I wonder what the LinkedIn profile of Javier Lopez would look like.
An entrepreneur launching our next must-have app? An astronaut? Perhaps an engineer that could help invent a new sustainable fuel? Or what about a F500 executive, climbing the corporate ladder and supporting the diversity of leadership?
As a dad of a 3-year-old boy, I wonder, what could Xavier become? But we’ll never know.
Xavier was 10 years old when he was senselessly shot and killed among 18 of his peers in a Texas elementary school yesterday. Since this horror took place, I have been unable to sleep or focus.
What’s frustrating me the most about all of this is wondering, “what can I do?” As a nation, we constantly address this problem as a binary one, where one can only be pro-gun or anti-gun, with absolutely no in between. Clearly, such a wide gap is impossible to mend. But it is a false one.
According to Pew research1, 87% of Americans strongly or somewhat favor preventing people with mental illnesses from purchasing guns, 81% favor making private gun sales and sales at gun shows subject to background checks, and 64% favor banning high-capacity ammunition magazines that hold more than 10 rounds. What’s more shocking is that even 37% of Republicans support banning assault-style weapons, along with 83% of Democrats.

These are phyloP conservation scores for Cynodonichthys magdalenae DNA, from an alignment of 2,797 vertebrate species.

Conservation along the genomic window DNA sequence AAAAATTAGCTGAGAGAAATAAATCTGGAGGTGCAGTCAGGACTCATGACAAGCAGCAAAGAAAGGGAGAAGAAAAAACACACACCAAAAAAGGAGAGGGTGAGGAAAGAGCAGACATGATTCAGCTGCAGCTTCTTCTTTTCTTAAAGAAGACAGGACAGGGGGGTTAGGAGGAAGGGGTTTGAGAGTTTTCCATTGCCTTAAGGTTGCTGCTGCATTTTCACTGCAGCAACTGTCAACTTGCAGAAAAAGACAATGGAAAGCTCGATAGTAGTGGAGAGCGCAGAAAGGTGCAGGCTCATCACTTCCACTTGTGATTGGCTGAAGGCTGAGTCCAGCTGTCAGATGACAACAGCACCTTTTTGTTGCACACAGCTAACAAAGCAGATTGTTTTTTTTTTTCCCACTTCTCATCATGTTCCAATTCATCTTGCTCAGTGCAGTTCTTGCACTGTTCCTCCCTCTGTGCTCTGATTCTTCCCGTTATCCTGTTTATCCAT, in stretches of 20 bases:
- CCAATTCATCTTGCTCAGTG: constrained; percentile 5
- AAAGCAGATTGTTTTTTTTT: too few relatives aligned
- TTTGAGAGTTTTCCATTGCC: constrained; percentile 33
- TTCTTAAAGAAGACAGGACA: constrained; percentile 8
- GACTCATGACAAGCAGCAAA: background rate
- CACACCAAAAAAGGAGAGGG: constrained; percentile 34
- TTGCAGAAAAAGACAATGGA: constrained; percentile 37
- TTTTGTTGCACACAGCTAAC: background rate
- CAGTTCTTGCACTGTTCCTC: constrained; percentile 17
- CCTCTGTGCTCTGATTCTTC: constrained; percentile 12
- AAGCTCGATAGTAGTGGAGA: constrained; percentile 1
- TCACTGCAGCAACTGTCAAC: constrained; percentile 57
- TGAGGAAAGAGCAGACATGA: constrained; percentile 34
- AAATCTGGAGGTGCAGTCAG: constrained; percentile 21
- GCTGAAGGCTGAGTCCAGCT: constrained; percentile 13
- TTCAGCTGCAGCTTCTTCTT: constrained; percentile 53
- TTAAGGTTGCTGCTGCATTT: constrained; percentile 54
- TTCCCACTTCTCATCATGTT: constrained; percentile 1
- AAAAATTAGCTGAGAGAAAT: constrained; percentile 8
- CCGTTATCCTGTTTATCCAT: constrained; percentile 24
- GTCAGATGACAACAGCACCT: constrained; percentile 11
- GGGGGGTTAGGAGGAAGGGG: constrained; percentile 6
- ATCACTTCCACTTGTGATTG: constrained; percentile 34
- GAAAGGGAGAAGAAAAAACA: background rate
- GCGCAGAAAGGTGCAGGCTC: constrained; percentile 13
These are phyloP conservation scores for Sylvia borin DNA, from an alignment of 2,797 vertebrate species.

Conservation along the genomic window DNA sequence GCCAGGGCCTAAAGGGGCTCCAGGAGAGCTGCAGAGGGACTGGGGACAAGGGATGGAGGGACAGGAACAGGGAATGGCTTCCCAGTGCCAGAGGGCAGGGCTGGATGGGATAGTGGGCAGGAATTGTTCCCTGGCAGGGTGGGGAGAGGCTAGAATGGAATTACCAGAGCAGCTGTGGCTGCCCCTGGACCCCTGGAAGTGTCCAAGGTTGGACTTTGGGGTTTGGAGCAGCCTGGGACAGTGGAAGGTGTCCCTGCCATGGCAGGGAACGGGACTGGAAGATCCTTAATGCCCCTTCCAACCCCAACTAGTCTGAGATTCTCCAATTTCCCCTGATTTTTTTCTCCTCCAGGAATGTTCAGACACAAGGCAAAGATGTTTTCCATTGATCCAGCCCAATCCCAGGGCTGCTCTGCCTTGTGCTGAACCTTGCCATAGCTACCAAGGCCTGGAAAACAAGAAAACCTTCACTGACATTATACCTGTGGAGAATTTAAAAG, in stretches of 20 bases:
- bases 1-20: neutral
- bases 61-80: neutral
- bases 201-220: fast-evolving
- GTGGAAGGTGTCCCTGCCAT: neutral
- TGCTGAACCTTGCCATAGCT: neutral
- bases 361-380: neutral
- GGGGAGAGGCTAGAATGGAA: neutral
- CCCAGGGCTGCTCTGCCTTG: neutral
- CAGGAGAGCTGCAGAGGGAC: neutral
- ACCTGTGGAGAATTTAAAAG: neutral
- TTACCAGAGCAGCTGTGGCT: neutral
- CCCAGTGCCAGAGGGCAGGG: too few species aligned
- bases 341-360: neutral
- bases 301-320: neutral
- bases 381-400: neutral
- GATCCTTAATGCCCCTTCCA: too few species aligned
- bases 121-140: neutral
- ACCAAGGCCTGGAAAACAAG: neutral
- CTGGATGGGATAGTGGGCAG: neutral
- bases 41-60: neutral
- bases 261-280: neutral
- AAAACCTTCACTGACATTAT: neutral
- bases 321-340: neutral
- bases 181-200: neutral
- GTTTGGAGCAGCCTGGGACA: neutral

Decades of shootings after Columbine, it is evident that no amount of tragedy has resulted in meaningful change to gun safety laws. Yet, our automobiles have advanced so much to include 27 airbags, lane keeping assist, automatic braking, and driver alertness sensors.
Looking in on this nation from the outside, I wonder what others think. Here is one of the richest, most innovative, and comfortable countries in the world, and its proudest accomplishment is preserving its citizens’ unfettered access to weapons. Senseless.
If you want your guns, keep your guns. But let’s at least make it as hard to get another one as it is to get a mortgage.
If you’re an executive, I challenge you and your PAC to drop support of any NRA-endorsed candidate. It’s the least you can do. We must send a message that we cherish policymakers that are focused on advancing our nation, not our access to arms.
If you feel this post is of poor taste and “too soon,” you’re dead wrong. It’s too late.
The greatest test of our generation is whether we left this world a better place than we found it. For that, it’s not too late. We still have time, but we must act.